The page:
I know I’ll get heat for my stance on this, so let me repeat two things. I am not angry at being denied access in this particular instance. At the same time, I think it’s ridiculous that they are entirely alienating 18-20 year old travelers. I had work to do, and Delta prevented me from doing it by denying me access to the lounge. Providing a practical suggestion, maybe they should work out a deal with the Westin that is connected to the terminal for either some cubicles or something for those between the ages of 18 and 20. If nothing else, the SkyClub advertises itself as a “serene escape while you travel.” To me, that should be more about being able to get some work done in peace than boozing it up. So I guess the takeaway there is that if you’re an 18-20 year old premium traveler, Delta doesn’t want your business.
Anyway, with that frustrating experience behind me, the evening only went downhill from there. On the plus side, Detroit is one of the nicest airports in the country, so if I were to be stuck in a terminal, this would be the airport… at least usually. Unfortunately in this instance, the Salvation Army was raising money by letting anyone get on a stage and sing with a microphone for a $5 donation. Let’s just say that the “talent” on stage made some of the first round auditions on American Idol look good. It was truly intolerable. Great cause, though torturing air travelers shouldn’t be the best way to raise money, in my opinion.
I spent the next couple of hours tweeting furiously (thanks to all those that put up with me and interacted with me, it made the layover pass that much more quickly). When I ran out of things to do, I started to ride the tram back and forth from one end of the concourse to the other. I was the only person over the age of four that seemed to be doing that.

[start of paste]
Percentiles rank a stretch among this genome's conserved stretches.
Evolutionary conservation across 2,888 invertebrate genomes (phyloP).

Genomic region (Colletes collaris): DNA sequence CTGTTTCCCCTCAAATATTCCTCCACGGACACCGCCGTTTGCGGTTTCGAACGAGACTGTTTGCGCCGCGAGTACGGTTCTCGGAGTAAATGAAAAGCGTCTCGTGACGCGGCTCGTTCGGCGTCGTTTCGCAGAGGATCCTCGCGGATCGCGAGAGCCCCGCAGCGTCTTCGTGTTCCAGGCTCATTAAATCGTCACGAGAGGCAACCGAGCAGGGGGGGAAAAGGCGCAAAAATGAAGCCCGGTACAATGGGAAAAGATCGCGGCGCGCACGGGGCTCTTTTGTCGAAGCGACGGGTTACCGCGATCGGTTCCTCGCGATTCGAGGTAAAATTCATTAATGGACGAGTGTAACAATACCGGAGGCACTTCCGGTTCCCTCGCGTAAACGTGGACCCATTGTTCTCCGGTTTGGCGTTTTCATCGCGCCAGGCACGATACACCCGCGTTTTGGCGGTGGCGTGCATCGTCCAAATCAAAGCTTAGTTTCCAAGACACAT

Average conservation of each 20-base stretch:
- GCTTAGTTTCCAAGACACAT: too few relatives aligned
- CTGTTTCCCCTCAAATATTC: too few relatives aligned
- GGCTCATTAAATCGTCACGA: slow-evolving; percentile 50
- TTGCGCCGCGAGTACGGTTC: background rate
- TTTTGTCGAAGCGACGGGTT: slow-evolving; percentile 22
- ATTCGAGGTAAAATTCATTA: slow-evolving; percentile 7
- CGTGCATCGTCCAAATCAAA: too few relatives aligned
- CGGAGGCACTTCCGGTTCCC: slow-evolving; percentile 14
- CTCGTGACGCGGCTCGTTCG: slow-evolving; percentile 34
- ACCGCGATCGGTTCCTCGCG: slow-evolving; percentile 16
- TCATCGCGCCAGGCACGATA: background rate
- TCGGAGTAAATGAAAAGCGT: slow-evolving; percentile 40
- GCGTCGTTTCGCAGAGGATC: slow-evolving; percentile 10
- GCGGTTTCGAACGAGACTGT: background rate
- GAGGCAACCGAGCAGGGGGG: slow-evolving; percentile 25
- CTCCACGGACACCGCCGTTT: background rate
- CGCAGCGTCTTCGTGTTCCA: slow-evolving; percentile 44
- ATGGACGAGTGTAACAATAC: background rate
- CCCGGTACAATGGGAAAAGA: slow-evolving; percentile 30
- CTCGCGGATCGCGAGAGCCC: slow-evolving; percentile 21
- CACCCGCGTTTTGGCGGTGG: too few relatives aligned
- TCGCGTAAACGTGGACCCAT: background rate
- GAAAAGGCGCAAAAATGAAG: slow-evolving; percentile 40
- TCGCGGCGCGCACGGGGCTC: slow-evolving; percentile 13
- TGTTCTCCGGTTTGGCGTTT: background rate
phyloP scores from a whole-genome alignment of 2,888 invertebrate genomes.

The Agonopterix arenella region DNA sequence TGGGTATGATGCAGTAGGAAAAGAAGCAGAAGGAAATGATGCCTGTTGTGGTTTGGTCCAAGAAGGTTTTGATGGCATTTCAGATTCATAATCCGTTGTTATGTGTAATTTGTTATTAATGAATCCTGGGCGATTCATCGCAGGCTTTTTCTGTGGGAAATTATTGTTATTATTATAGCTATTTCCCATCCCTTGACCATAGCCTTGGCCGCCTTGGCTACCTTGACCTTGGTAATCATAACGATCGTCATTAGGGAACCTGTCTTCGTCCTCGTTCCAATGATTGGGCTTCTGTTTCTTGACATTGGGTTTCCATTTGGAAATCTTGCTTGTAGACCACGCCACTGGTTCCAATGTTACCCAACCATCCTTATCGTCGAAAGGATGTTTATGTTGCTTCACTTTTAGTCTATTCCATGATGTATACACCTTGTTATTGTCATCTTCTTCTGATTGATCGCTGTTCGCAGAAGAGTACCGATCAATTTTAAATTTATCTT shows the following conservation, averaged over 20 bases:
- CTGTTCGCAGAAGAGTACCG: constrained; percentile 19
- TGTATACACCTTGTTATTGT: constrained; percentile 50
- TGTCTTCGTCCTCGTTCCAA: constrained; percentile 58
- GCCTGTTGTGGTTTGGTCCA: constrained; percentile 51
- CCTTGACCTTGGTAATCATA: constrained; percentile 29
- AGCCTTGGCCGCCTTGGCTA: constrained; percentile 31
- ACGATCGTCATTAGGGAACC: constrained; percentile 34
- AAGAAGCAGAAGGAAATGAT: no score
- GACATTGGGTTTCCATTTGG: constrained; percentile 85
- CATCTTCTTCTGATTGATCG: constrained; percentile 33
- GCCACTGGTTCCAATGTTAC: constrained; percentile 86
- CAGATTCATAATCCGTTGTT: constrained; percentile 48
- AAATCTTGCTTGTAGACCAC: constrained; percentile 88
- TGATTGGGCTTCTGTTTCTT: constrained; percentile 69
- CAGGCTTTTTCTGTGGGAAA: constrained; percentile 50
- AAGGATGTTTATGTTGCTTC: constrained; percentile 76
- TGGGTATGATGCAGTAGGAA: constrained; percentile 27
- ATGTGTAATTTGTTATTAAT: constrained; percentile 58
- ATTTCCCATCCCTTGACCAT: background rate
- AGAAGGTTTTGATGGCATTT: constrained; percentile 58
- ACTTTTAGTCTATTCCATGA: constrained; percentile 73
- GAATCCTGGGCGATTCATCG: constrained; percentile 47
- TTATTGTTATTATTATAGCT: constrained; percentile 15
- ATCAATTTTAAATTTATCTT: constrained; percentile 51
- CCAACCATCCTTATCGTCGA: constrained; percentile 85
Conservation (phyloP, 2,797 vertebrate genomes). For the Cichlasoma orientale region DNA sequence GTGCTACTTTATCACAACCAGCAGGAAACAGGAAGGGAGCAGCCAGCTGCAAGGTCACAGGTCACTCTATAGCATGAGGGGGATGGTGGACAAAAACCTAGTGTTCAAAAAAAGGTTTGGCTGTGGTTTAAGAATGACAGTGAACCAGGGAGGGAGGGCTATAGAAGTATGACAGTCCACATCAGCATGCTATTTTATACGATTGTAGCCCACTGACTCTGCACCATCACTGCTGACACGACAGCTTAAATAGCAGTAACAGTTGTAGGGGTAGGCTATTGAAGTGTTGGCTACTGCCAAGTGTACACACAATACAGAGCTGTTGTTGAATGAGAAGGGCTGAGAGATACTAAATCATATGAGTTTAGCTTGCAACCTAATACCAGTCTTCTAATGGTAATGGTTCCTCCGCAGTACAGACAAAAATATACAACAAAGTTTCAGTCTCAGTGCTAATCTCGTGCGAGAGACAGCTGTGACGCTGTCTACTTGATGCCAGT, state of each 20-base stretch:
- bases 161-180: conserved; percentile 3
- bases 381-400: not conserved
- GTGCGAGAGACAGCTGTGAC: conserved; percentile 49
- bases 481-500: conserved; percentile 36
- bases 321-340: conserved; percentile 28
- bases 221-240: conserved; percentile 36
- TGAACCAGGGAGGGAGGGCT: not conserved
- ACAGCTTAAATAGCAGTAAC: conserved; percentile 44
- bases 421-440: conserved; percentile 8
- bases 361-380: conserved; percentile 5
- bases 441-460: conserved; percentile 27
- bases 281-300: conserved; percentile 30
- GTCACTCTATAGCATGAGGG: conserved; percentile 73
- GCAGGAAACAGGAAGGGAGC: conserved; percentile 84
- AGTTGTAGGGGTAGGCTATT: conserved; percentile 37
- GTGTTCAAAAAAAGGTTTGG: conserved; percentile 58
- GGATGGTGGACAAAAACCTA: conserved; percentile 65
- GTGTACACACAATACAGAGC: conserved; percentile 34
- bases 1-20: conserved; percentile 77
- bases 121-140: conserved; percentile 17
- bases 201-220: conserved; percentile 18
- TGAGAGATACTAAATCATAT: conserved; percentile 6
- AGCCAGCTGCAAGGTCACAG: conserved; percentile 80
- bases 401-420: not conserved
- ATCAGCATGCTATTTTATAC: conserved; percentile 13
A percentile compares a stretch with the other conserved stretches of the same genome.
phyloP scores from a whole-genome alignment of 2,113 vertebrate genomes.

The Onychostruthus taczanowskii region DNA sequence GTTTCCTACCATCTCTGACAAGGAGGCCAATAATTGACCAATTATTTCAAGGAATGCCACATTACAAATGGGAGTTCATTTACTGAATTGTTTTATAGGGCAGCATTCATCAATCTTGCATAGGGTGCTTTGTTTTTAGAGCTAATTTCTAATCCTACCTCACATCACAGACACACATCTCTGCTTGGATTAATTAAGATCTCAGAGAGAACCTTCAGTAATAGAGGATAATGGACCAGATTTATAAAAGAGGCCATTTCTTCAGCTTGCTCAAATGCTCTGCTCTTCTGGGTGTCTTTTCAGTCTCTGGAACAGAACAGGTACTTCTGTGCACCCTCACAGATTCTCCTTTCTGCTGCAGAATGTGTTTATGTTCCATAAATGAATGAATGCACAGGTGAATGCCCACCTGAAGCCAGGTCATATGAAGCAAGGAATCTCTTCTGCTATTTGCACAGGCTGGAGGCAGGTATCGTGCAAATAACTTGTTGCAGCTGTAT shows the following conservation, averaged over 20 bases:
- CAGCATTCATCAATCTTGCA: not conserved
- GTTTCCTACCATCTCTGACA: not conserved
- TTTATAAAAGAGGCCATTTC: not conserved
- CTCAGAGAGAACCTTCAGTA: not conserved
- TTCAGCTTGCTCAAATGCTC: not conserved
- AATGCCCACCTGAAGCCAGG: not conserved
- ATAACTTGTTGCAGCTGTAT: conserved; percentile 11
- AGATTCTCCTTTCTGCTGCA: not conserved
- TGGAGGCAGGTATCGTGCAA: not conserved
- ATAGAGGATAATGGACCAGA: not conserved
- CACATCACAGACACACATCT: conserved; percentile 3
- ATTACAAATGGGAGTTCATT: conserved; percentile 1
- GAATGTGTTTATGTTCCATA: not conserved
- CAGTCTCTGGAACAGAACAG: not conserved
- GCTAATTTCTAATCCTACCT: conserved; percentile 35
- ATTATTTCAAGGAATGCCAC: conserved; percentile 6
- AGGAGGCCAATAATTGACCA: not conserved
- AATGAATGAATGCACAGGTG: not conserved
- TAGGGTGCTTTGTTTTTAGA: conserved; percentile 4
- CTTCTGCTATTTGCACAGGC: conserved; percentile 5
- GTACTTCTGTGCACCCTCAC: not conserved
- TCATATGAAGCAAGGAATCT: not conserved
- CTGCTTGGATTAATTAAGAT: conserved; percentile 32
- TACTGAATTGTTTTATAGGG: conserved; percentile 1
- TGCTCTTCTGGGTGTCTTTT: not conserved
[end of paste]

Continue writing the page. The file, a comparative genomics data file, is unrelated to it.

At around 6:15PM I headed to gate A40 for an anticipated boarding time of 6:30PM (can someone explain to me why Delta allows 55 minutes to board a 767?). Looking at ExpertFlyer.com, I noticed that seats 6F & 6G still showed as empty (the last row of BusinessElite on the right side of the aircraft), so I asked the gate agent if I could switch to 6F (from 4F), assuming 6G would stay empty. The “red coat,” without saying a word, ripped up my boarding pass and gave me a new one for 6F.
At this point the TSA and DHS set up shop at our gate. An older Middle Eastern man was walking around the gate area near the podium, and the gate agent asked if she could help him. He said “no, I’m just walking around nervously.” Obviously his intentions weren’t bad, but that quickly caused the TSA and DHS people to look up!
As boarding time rolled around the gate agent announced that our flight would be leaving from gate A38, so everyone made the trek over there. Five minutes later the same gate agent announced that this was an error, and we were actually leaving from A40, as initially anticipated. At this point the gate agent announced that there was a mechanical problem with the aircraft, and we would have an update in about an hour. Apparently a part was being flown in, which was to arrive at 7:15PM.
When 7:30PM rolled around, another announcement was made informing us it would be another 20 minutes, and they invited BusinessElite customers to return to the SkyClub if they wanted. If only!
Finally another 30 or so minutes later, boarding commenced. I was just happy to be on my way.